Earlier this week I submitted the following piece to The Age as a response to Barney Zwartz's op-ed in last Sunday's edition, "It seems that faith is not only unacceptable, but now must be cancelled." It didn’t make it into The Age - fair enough. But I thought I'd give it an airing here. It is the same genre and roughly the same length as the Zwartz piece. Nuance is often a casualty in op-ed pieces, as no doubt it has been in what I've written here. But even with the brevity and genre of an op-ed, I do think that Zwartz's argument is so lacking in nuance that it warrants some push back.
Barney Zwartz rightly claims that the “Andrew Thorburn fiasco raises complicated questions that are hard to reconcile.”
Yet Zwartz’s own claim about faith being “cancelled in the public arena” makes the task more difficult. It is inaccurate and an overstatement.
If we are to navigate the issues we will need more diverse understandings than those offered by Zwartz, not only of faith but also of the public arena.
All manner of Christians exercise significant public leadership in Australia’s public arena. The current Governor-General is a Christian. Five of our six most recent prime ministers are Christians. Several of our current state premiers are, and one of them is a self-described “social conservative.”
Clearly, something more complex is going on in Australia’s relationship with Christianity than the reactions to the Thorburn case tell us.
For Zwartz, the issue is sex.
It seems to me that the critics’ fundamental disagreement with Christianity is over its view of sexual behaviour in general, rather than gay sex in particular.
This dividing line was sharply drawn in the Thorburn case, although his church’s specific teaching on homosexuality generated much of the controversy.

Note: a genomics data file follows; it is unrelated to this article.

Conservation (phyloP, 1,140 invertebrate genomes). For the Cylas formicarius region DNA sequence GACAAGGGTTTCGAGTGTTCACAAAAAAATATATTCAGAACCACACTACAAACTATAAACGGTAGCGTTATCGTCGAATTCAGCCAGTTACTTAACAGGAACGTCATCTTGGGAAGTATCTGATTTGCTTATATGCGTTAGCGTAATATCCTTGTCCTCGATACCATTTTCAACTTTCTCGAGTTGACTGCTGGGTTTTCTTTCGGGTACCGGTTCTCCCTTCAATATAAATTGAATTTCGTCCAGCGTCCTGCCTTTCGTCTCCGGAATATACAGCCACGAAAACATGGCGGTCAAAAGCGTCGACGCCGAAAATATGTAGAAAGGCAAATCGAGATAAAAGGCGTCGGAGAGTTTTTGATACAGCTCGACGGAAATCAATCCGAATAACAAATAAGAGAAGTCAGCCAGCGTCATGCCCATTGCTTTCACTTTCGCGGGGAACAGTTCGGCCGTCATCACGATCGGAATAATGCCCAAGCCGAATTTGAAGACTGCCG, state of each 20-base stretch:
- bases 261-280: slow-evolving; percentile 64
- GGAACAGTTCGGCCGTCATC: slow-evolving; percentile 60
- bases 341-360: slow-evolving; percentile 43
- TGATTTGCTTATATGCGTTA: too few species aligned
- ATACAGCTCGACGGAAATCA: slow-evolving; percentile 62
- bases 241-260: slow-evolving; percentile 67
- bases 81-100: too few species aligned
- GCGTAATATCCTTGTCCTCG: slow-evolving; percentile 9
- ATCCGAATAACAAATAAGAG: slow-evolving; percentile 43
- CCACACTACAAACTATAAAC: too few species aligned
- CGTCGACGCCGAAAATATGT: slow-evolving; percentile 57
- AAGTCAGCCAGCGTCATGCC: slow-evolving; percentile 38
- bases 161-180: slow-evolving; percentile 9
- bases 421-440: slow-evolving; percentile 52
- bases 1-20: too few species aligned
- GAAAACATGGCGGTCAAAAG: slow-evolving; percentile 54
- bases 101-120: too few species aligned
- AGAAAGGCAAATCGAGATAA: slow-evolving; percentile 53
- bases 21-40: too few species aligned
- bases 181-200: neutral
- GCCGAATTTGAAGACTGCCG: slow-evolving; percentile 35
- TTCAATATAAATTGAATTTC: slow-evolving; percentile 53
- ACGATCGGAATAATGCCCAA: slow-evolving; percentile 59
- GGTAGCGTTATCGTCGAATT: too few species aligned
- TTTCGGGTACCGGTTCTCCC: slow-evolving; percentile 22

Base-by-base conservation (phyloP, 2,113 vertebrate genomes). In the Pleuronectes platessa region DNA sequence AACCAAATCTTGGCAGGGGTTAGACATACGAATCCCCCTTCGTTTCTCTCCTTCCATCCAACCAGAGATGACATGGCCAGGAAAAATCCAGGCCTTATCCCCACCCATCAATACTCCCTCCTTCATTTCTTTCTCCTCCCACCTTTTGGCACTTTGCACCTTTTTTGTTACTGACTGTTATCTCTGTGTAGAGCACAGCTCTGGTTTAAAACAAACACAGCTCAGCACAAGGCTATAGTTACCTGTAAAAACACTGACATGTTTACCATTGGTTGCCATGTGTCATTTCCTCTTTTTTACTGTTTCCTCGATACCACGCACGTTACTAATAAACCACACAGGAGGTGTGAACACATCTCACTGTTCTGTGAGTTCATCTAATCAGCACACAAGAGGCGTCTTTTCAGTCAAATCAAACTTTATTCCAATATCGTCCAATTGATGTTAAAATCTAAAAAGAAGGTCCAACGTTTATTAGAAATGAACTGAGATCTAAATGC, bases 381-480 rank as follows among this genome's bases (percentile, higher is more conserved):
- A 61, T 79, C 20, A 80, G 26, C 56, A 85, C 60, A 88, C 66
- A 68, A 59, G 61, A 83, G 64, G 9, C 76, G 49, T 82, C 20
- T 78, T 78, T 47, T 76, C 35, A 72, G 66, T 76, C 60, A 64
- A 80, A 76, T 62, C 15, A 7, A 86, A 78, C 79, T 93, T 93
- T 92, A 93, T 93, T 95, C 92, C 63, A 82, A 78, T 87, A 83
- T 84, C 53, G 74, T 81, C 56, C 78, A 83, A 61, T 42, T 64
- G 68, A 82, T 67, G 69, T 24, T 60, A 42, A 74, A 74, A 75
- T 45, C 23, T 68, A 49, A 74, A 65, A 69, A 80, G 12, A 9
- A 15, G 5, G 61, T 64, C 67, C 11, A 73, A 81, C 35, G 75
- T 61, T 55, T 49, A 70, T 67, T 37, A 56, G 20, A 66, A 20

Zwartz doesn’t tell his readers that globally, Christians are themselves engaged in a difficult and long-term debate, with its own internal fault lines, about just how integral these traditional teachings on sexuality are to the way of Christ.
Christians who do see the traditional teaching as a non-negotiable fault line will find themselves at odds with a culture which has adopted different sexual norms.
Flash points such as those we observed last week will not go away. Certainly, as they arrive, we could hope for less cavalier accusations of bigotry, less talk of persecution, and more religiously-literate social commentary.
That such flash points will occur does not mean that faith has been cancelled.
Nor does it mean that Christians who have less traditional views on sexuality have automatic access to places of public leadership. A Christian who, in following the way of Jesus, opposes neoliberal economics, and who chairs a church that profiles that opposition, would probably not be welcomed to leadership in either of our major political parties.
If Christianity is diverse, so too is Australia’s public arena.
Defining the “public” of a multi-cultural, multi-faith nation such as Australia is a difficult task. We live our national existence in a series of overlapping publics which continually negotiate their relationships with each other. The current discussion about the Voice to Parliament is a case in point.
To the extent that there is a public arena, it emerges as those relationships are negotiated.
Of course negotiations often break down. For some Christians (as well as people of other faiths) and for some secularists, that is where we are. Culture war is the only option.
With its lack of nuance, the claim “faith has been cancelled” is a salvo in the culture wars. As were many of the categorizations heavy-handedly applied to all Christians last week.
Yes, faith in the contemporary public arena is complicated and challenging, and the Thorburn case does raise “complicated questions” to which the diverse Christian community will have diverse responses. But it does not prove that faith has been cancelled.